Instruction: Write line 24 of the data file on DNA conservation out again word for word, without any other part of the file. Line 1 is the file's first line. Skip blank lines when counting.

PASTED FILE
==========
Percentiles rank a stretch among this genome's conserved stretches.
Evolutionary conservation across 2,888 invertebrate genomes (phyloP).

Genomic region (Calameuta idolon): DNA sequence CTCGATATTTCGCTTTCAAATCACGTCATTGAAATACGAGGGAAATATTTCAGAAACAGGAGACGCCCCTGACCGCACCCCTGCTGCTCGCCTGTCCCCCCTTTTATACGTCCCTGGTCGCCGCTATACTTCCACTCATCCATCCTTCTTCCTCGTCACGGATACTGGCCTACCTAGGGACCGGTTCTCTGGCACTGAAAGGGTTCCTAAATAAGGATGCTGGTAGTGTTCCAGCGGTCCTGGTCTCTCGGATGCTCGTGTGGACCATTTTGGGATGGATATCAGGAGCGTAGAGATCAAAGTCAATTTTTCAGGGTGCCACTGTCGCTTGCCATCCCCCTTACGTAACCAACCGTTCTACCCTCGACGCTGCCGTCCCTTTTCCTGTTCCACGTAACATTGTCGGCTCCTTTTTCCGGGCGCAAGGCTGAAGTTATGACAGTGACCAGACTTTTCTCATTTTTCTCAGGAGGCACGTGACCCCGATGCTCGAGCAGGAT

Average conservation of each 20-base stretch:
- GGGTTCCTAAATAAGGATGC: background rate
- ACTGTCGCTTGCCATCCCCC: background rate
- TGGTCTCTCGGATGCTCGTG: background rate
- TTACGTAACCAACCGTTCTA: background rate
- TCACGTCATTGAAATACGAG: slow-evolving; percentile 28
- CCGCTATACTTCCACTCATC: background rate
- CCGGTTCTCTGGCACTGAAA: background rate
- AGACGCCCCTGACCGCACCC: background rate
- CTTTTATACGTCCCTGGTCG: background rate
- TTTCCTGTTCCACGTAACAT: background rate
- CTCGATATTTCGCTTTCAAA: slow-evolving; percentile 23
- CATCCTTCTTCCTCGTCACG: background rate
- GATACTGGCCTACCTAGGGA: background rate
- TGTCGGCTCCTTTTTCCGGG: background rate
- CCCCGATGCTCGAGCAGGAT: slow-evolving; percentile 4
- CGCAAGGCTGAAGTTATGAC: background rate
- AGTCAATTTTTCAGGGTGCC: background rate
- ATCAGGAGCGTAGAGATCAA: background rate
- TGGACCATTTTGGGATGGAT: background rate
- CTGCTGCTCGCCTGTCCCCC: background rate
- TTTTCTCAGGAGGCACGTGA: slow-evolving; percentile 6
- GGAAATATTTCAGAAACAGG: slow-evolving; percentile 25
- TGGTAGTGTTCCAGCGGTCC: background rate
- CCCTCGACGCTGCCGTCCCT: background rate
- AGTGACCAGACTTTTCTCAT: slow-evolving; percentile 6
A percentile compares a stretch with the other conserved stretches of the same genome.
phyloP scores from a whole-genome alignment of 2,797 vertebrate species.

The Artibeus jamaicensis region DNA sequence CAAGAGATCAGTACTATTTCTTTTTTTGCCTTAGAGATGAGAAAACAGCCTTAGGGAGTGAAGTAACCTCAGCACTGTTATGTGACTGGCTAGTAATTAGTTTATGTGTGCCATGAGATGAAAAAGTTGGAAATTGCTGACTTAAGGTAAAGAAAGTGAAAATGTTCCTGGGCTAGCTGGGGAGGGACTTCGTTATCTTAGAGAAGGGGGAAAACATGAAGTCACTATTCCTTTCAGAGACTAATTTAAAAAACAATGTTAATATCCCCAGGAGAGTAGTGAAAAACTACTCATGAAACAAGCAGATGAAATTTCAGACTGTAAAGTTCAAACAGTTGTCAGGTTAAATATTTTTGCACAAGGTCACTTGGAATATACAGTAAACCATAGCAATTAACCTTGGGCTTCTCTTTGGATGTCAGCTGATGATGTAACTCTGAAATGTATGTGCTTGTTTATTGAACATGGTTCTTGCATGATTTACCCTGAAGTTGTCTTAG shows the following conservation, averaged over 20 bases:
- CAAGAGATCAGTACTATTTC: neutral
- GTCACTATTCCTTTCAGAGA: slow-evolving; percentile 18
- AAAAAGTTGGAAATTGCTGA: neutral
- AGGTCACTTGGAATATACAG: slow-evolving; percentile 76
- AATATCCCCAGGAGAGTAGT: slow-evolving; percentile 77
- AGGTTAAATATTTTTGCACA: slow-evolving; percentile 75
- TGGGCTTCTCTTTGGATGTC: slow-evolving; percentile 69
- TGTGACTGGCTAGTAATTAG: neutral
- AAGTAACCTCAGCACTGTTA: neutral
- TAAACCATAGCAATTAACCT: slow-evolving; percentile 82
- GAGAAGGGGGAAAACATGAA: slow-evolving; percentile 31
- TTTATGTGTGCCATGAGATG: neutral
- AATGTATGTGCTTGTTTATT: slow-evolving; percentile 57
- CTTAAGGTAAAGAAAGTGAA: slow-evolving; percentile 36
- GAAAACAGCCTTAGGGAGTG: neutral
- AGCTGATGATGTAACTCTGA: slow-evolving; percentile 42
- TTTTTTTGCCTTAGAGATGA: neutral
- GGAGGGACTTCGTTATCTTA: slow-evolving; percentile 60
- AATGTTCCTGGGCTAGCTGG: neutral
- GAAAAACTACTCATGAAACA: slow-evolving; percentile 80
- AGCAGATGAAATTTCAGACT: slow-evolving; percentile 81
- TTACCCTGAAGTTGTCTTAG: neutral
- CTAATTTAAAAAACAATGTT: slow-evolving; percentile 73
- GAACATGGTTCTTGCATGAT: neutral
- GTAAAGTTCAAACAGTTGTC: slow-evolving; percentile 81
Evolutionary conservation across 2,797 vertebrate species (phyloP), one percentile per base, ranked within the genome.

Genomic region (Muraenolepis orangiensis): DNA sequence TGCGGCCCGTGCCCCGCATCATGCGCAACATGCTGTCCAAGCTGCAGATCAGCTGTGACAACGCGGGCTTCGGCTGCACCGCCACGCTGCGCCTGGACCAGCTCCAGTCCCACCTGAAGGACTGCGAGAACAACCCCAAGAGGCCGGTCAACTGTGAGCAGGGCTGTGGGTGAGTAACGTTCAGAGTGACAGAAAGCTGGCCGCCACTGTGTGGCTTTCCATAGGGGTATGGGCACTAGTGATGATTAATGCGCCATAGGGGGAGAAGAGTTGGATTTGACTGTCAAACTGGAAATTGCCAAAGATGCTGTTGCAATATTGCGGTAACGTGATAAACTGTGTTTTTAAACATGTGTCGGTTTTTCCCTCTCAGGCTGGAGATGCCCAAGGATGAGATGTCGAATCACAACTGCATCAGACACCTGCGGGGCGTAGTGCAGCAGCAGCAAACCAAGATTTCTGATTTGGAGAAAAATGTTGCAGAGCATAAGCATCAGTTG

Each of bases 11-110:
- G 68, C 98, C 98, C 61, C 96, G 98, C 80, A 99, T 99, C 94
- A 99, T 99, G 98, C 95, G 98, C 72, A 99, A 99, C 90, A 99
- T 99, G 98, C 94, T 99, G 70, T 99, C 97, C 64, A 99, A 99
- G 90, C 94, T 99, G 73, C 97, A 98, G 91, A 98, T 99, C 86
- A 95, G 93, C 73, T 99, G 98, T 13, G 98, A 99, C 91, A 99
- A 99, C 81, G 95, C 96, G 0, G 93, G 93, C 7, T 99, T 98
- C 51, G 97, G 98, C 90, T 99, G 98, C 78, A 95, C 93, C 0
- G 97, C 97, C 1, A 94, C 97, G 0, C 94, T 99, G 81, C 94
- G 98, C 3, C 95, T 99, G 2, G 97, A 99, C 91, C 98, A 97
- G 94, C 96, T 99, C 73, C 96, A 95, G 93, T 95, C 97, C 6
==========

- CTGCTGCTCGCCTGTCCCCC: background rate